The History of Disney World’s Vintage Amphicars
This article appeared in the April 13, 2021 (#1132) edition of ALL EARS®
Editor’s Note: This story/information was accurate when it was published. Please be sure to confirm all current rates, information and other details before planning your trip.
Disney Springs has many fun activities to choose from on a non-park day. Want to experience something unique? Head over to The Boathouse where you can ride in an Amphicar — a hybrid between an auto and a boat. As its original advertising declared, it is “The sportscar that swims.”
The story of the Amphicar goes all the way back to World War II. The Germans designed a military vehicle that could run on both land and water. They were manufactured by Volkswagen but were not durable or reliable. As a result, only around 200 of these Schwimmwagens were built.
After the war, the quest to design an amphibious car resumed. The man behind the dream was a former race car driver and engineer named Hans Trippel. He spent more than 15 years researching and developing the project.
By 1961, the Amphicar 770 was finally ready for mass production. The name was right on point. The vehicle was a car, and it was amphibious. Further, it could hit speeds of up to 770—7 miles per hour in the water and 70 miles per hour on land.
The Amphicar made its official debut on April Fool’s Day, 1961 at the New York Auto Show. The hybrid vehicle made quite a splash!
The cars are small but heavy, especially for convertibles. The body is made of steel and weighs in at almost 2,300 pounds. Yet, the gas mileage isn’t bad. It gets 32 miles per gallon on the street and 1.5 gallons per hour as a boat.
A Triumph Herald engine supplies 43 horse power and is mounted in the back. In the water, it moves forward using twin propellers. The props are mounted under the rear bumper.
On land, the auto uses a standard four-speed transmission, in the water it has two gears, forward and reverse. In either mode, it is steered with the front wheels.
The doors are double sealed to prevent leakage. They are solid enough to leave the Amphicar in the water for days.
Original options included life jackets, flares, and an anchor. They also came with a pair of oars stashed under the front seat in case of an emergency.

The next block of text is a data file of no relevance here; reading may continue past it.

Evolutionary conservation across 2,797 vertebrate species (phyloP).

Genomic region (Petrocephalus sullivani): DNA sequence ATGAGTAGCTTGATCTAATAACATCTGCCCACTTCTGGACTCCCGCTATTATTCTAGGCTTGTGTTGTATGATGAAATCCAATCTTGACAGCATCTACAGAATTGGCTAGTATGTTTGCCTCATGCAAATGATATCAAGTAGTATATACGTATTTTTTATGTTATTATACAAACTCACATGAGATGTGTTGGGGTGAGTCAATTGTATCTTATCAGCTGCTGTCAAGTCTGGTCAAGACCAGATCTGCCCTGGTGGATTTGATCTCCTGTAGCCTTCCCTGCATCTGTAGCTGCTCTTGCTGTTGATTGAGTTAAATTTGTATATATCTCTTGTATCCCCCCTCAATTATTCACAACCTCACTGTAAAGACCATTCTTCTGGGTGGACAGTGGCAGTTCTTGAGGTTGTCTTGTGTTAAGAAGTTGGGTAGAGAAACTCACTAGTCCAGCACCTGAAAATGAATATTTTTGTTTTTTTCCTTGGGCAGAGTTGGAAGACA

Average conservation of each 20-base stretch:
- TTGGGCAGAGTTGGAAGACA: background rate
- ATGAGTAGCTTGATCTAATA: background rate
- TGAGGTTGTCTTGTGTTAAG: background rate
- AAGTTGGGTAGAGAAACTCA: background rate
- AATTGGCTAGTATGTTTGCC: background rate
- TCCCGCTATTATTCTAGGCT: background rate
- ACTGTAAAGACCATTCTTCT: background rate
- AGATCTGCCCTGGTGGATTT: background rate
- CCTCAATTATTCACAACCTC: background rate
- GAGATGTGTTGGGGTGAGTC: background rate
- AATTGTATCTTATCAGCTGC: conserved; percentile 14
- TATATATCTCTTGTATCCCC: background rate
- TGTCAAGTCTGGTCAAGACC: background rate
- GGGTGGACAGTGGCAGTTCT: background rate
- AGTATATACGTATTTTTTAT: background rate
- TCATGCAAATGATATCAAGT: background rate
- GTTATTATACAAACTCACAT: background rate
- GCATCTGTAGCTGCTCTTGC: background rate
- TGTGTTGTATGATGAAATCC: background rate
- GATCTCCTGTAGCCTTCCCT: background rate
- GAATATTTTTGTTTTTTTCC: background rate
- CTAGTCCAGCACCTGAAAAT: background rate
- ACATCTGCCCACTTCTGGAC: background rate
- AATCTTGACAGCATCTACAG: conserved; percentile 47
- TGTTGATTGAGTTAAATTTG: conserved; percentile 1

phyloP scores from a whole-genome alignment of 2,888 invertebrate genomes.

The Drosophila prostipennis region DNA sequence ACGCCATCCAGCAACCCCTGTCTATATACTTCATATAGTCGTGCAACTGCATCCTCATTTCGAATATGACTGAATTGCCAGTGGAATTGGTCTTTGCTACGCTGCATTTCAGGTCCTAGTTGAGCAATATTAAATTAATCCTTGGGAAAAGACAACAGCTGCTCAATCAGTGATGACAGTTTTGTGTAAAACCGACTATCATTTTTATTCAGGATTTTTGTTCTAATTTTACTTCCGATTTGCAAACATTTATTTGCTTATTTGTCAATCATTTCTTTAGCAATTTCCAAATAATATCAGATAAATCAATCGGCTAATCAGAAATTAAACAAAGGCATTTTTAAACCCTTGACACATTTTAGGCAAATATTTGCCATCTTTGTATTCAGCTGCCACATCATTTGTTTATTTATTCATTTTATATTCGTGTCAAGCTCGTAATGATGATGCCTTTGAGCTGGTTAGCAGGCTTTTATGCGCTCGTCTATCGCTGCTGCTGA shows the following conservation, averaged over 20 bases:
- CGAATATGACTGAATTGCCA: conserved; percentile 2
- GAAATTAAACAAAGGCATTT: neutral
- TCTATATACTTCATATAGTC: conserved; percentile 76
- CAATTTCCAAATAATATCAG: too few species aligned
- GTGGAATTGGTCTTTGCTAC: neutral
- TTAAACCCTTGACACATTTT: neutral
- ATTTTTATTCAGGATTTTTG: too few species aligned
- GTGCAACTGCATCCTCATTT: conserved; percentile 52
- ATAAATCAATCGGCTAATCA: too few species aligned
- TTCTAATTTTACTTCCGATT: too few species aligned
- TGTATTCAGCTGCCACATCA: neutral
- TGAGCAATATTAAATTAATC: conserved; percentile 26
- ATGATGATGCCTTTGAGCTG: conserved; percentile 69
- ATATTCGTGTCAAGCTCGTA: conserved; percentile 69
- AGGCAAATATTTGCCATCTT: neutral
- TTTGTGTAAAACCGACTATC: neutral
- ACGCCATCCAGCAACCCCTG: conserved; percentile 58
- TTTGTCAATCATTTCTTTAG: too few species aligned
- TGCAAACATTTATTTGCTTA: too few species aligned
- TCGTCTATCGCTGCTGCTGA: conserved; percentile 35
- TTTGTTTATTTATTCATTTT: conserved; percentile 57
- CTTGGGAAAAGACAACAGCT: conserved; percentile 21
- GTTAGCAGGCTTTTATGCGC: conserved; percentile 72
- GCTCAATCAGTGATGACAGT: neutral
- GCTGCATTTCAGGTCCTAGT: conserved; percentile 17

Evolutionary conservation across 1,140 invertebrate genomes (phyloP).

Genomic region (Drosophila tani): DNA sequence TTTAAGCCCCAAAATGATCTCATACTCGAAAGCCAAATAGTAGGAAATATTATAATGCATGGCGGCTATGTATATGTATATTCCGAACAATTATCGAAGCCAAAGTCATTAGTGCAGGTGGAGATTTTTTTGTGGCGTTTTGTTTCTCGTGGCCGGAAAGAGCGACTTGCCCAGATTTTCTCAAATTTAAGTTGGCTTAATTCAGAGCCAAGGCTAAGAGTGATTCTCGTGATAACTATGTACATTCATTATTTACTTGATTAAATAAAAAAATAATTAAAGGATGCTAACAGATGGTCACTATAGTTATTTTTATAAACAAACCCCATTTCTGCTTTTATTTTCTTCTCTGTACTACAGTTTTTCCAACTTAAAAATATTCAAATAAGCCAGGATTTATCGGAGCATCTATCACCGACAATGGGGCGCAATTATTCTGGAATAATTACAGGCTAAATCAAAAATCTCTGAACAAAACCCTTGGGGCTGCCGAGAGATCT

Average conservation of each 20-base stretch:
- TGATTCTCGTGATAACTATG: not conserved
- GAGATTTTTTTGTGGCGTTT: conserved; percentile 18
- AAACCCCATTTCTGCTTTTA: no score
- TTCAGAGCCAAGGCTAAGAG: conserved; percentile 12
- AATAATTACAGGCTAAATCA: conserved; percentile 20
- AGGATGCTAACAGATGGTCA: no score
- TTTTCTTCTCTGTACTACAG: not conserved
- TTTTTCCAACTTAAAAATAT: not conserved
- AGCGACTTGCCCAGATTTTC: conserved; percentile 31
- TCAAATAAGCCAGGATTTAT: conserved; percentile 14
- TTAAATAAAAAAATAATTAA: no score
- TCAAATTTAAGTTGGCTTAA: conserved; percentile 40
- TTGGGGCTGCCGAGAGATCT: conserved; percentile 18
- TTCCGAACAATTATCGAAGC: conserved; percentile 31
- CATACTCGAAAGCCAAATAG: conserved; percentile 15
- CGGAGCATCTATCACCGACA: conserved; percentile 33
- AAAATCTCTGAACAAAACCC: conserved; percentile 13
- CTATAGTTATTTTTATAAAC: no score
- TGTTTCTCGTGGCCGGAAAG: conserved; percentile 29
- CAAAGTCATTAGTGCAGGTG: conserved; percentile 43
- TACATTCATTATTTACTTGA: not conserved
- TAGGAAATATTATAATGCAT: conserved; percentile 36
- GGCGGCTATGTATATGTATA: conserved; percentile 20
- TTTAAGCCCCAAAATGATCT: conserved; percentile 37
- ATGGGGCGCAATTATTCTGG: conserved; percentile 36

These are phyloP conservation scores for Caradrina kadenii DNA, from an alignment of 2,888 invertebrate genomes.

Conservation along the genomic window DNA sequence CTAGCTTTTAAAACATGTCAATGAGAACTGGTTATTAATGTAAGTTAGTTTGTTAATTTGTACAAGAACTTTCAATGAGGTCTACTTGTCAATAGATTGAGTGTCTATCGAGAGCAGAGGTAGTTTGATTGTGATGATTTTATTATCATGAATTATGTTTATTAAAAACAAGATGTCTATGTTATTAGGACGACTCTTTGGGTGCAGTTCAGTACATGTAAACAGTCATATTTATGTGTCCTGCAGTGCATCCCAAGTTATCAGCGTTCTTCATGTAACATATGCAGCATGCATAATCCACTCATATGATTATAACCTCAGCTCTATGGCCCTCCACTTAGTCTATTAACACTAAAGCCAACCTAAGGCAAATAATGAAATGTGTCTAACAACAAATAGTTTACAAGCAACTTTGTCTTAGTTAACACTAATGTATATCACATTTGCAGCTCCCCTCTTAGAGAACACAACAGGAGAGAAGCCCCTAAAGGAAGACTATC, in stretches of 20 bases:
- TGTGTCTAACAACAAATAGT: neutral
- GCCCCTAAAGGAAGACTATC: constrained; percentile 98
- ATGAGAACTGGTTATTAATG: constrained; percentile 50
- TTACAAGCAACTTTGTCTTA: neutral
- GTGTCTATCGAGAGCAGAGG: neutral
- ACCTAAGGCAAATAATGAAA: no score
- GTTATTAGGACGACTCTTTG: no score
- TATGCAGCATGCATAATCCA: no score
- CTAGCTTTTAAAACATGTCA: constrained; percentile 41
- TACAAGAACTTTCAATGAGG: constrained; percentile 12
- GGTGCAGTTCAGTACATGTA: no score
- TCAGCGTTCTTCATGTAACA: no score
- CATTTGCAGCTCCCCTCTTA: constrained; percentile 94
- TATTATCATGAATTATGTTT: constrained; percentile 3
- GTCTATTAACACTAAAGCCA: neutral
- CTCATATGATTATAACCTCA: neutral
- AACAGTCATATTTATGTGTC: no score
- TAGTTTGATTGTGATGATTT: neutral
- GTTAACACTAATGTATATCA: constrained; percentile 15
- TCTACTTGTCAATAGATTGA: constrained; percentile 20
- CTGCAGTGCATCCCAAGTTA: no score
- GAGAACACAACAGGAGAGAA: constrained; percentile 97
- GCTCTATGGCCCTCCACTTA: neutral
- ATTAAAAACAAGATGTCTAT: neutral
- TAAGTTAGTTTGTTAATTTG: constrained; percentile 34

Not to worry though, the Amphicar is quite seaworthy. In 1965, a pair of them crossed the English Channel, enduring 20-foot waves and force six gale winds.
That same year, another two Amphicars successfully navigated Alaska’s Yukon River. They have also voyaged from San Diego to Catalina Island and from Africa to Spain.
Unfortunately, the Amphicar never caught on with the public. The first issue was price. The initial cost ranged from $2,800 to $3,300 dollars. At the time, a much faster or more luxurious car could be purchased for the same or less.
The Amphicar also cost a lot to maintain, much more so than either a regular boat or car. The engine needed to be greased after 5 hours in the water. This required a lift and removal of the rear seats.
If it ran in salt water, the Amphicar needed to be cleaned thoroughly to avoid rust. More importantly, the maintenance was usually a do-it-yourself job since very few mechanics knew how to deal with them.
It was also difficult to find a place to enjoy the Amphicar. In order to launch it, there had to be plenty of space to accommodate a large enough ramp.
Further, by 1968, the Amphicars did not meet the United States’ safety and emissions regulations. If imported, they would need to be modified at great expense. Since 90% of all Amphicars were sold in the United States, this was the death knell for the novelty vehicle.
As a result, Amphicars had a limited production life. They were only sold new for about 6 years. A total run of 3,878 cars were manufactured during that time.
Yet, despite their real-world scarcity, plenty of Amphicars can be found in pop culture.
Many movies from the sixties featured Amphicars, including Rotten to the Core, The Sandwich Man, The President’s Analyst, Inspector Clouseau, andThe Laughing Woman. Later big screen appearances include Savannah Smiles and Pontiac Moon.
On television, John Steed and Emma Peel drove into the water in an episode of the 60’s British cult classic, The Avengers. Interested in the mechanics of the Amphicar? Check out the one that was restored in a 2014 episode of Wheeler Dealers.